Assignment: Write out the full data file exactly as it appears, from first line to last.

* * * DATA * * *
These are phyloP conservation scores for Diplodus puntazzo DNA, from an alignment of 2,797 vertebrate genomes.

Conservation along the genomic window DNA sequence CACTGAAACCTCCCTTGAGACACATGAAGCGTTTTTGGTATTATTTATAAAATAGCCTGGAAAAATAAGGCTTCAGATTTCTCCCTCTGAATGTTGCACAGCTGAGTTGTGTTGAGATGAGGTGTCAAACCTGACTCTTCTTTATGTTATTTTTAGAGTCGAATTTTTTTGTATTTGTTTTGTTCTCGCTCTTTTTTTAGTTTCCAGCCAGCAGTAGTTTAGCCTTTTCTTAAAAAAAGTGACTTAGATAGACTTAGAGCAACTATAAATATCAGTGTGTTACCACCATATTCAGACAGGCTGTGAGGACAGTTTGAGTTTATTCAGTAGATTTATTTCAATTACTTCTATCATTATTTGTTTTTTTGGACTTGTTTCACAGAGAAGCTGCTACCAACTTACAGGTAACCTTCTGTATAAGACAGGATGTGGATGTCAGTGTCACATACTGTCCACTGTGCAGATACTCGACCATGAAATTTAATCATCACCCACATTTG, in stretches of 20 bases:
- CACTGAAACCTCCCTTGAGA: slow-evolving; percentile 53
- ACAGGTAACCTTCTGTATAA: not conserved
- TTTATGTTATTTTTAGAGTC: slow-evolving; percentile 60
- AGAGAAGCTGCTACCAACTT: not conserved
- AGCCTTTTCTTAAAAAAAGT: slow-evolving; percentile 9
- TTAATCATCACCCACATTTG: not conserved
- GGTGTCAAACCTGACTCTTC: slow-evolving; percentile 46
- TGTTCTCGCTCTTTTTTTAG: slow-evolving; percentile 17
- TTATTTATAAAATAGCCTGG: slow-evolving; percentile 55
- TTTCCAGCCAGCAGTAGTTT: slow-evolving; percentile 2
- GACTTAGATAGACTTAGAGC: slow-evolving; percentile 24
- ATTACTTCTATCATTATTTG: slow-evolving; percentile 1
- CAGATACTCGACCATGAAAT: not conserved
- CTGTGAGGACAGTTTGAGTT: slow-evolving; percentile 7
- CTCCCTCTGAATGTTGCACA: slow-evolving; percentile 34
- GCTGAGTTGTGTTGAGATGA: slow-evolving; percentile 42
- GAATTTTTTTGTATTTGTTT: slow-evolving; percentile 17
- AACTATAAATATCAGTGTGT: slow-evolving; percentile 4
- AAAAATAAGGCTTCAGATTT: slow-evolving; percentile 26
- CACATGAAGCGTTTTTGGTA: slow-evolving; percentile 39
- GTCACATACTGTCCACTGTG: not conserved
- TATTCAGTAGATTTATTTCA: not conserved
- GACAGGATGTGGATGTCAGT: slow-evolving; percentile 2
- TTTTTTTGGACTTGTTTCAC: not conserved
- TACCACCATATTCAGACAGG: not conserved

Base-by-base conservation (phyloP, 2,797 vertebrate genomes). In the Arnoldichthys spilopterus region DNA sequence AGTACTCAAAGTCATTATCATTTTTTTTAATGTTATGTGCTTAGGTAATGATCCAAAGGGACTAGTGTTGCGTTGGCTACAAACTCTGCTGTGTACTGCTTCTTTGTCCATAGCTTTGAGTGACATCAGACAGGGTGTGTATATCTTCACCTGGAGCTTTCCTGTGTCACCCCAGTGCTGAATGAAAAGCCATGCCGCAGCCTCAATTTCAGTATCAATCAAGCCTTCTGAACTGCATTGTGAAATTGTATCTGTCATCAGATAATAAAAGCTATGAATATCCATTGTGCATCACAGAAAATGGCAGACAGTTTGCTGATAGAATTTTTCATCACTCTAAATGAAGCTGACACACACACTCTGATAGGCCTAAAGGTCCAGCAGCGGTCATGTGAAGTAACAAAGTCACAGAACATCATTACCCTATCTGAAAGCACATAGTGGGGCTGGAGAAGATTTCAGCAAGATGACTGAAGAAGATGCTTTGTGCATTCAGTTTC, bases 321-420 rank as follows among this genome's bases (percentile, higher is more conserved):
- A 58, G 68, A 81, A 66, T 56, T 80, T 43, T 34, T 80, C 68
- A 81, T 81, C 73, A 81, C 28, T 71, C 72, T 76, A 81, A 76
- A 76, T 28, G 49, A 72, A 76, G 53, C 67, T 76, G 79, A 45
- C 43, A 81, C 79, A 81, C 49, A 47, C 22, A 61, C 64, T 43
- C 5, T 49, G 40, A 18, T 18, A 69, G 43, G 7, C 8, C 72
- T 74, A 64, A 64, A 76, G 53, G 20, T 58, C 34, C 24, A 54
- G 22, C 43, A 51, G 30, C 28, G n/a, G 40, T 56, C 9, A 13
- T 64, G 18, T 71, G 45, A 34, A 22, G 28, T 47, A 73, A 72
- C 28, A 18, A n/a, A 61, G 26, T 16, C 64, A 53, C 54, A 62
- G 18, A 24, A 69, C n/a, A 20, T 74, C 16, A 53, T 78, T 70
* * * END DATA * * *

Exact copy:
These are phyloP conservation scores for Diplodus puntazzo DNA, from an alignment of 2,797 vertebrate genomes.

Conservation along the genomic window DNA sequence CACTGAAACCTCCCTTGAGACACATGAAGCGTTTTTGGTATTATTTATAAAATAGCCTGGAAAAATAAGGCTTCAGATTTCTCCCTCTGAATGTTGCACAGCTGAGTTGTGTTGAGATGAGGTGTCAAACCTGACTCTTCTTTATGTTATTTTTAGAGTCGAATTTTTTTGTATTTGTTTTGTTCTCGCTCTTTTTTTAGTTTCCAGCCAGCAGTAGTTTAGCCTTTTCTTAAAAAAAGTGACTTAGATAGACTTAGAGCAACTATAAATATCAGTGTGTTACCACCATATTCAGACAGGCTGTGAGGACAGTTTGAGTTTATTCAGTAGATTTATTTCAATTACTTCTATCATTATTTGTTTTTTTGGACTTGTTTCACAGAGAAGCTGCTACCAACTTACAGGTAACCTTCTGTATAAGACAGGATGTGGATGTCAGTGTCACATACTGTCCACTGTGCAGATACTCGACCATGAAATTTAATCATCACCCACATTTG, in stretches of 20 bases:
- CACTGAAACCTCCCTTGAGA: slow-evolving; percentile 53
- ACAGGTAACCTTCTGTATAA: not conserved
- TTTATGTTATTTTTAGAGTC: slow-evolving; percentile 60
- AGAGAAGCTGCTACCAACTT: not conserved
- AGCCTTTTCTTAAAAAAAGT: slow-evolving; percentile 9
- TTAATCATCACCCACATTTG: not conserved
- GGTGTCAAACCTGACTCTTC: slow-evolving; percentile 46
- TGTTCTCGCTCTTTTTTTAG: slow-evolving; percentile 17
- TTATTTATAAAATAGCCTGG: slow-evolving; percentile 55
- TTTCCAGCCAGCAGTAGTTT: slow-evolving; percentile 2
- GACTTAGATAGACTTAGAGC: slow-evolving; percentile 24
- ATTACTTCTATCATTATTTG: slow-evolving; percentile 1
- CAGATACTCGACCATGAAAT: not conserved
- CTGTGAGGACAGTTTGAGTT: slow-evolving; percentile 7
- CTCCCTCTGAATGTTGCACA: slow-evolving; percentile 34
- GCTGAGTTGTGTTGAGATGA: slow-evolving; percentile 42
- GAATTTTTTTGTATTTGTTT: slow-evolving; percentile 17
- AACTATAAATATCAGTGTGT: slow-evolving; percentile 4
- AAAAATAAGGCTTCAGATTT: slow-evolving; percentile 26
- CACATGAAGCGTTTTTGGTA: slow-evolving; percentile 39
- GTCACATACTGTCCACTGTG: not conserved
- TATTCAGTAGATTTATTTCA: not conserved
- GACAGGATGTGGATGTCAGT: slow-evolving; percentile 2
- TTTTTTTGGACTTGTTTCAC: not conserved
- TACCACCATATTCAGACAGG: not conserved

Base-by-base conservation (phyloP, 2,797 vertebrate genomes). In the Arnoldichthys spilopterus region DNA sequence AGTACTCAAAGTCATTATCATTTTTTTTAATGTTATGTGCTTAGGTAATGATCCAAAGGGACTAGTGTTGCGTTGGCTACAAACTCTGCTGTGTACTGCTTCTTTGTCCATAGCTTTGAGTGACATCAGACAGGGTGTGTATATCTTCACCTGGAGCTTTCCTGTGTCACCCCAGTGCTGAATGAAAAGCCATGCCGCAGCCTCAATTTCAGTATCAATCAAGCCTTCTGAACTGCATTGTGAAATTGTATCTGTCATCAGATAATAAAAGCTATGAATATCCATTGTGCATCACAGAAAATGGCAGACAGTTTGCTGATAGAATTTTTCATCACTCTAAATGAAGCTGACACACACACTCTGATAGGCCTAAAGGTCCAGCAGCGGTCATGTGAAGTAACAAAGTCACAGAACATCATTACCCTATCTGAAAGCACATAGTGGGGCTGGAGAAGATTTCAGCAAGATGACTGAAGAAGATGCTTTGTGCATTCAGTTTC, bases 321-420 rank as follows among this genome's bases (percentile, higher is more conserved):
- A 58, G 68, A 81, A 66, T 56, T 80, T 43, T 34, T 80, C 68
- A 81, T 81, C 73, A 81, C 28, T 71, C 72, T 76, A 81, A 76
- A 76, T 28, G 49, A 72, A 76, G 53, C 67, T 76, G 79, A 45
- C 43, A 81, C 79, A 81, C 49, A 47, C 22, A 61, C 64, T 43
- C 5, T 49, G 40, A 18, T 18, A 69, G 43, G 7, C 8, C 72
- T 74, A 64, A 64, A 76, G 53, G 20, T 58, C 34, C 24, A 54
- G 22, C 43, A 51, G 30, C 28, G n/a, G 40, T 56, C 9, A 13
- T 64, G 18, T 71, G 45, A 34, A 22, G 28, T 47, A 73, A 72
- C 28, A 18, A n/a, A 61, G 26, T 16, C 64, A 53, C 54, A 62
- G 18, A 24, A 69, C n/a, A 20, T 74, C 16, A 53, T 78, T 70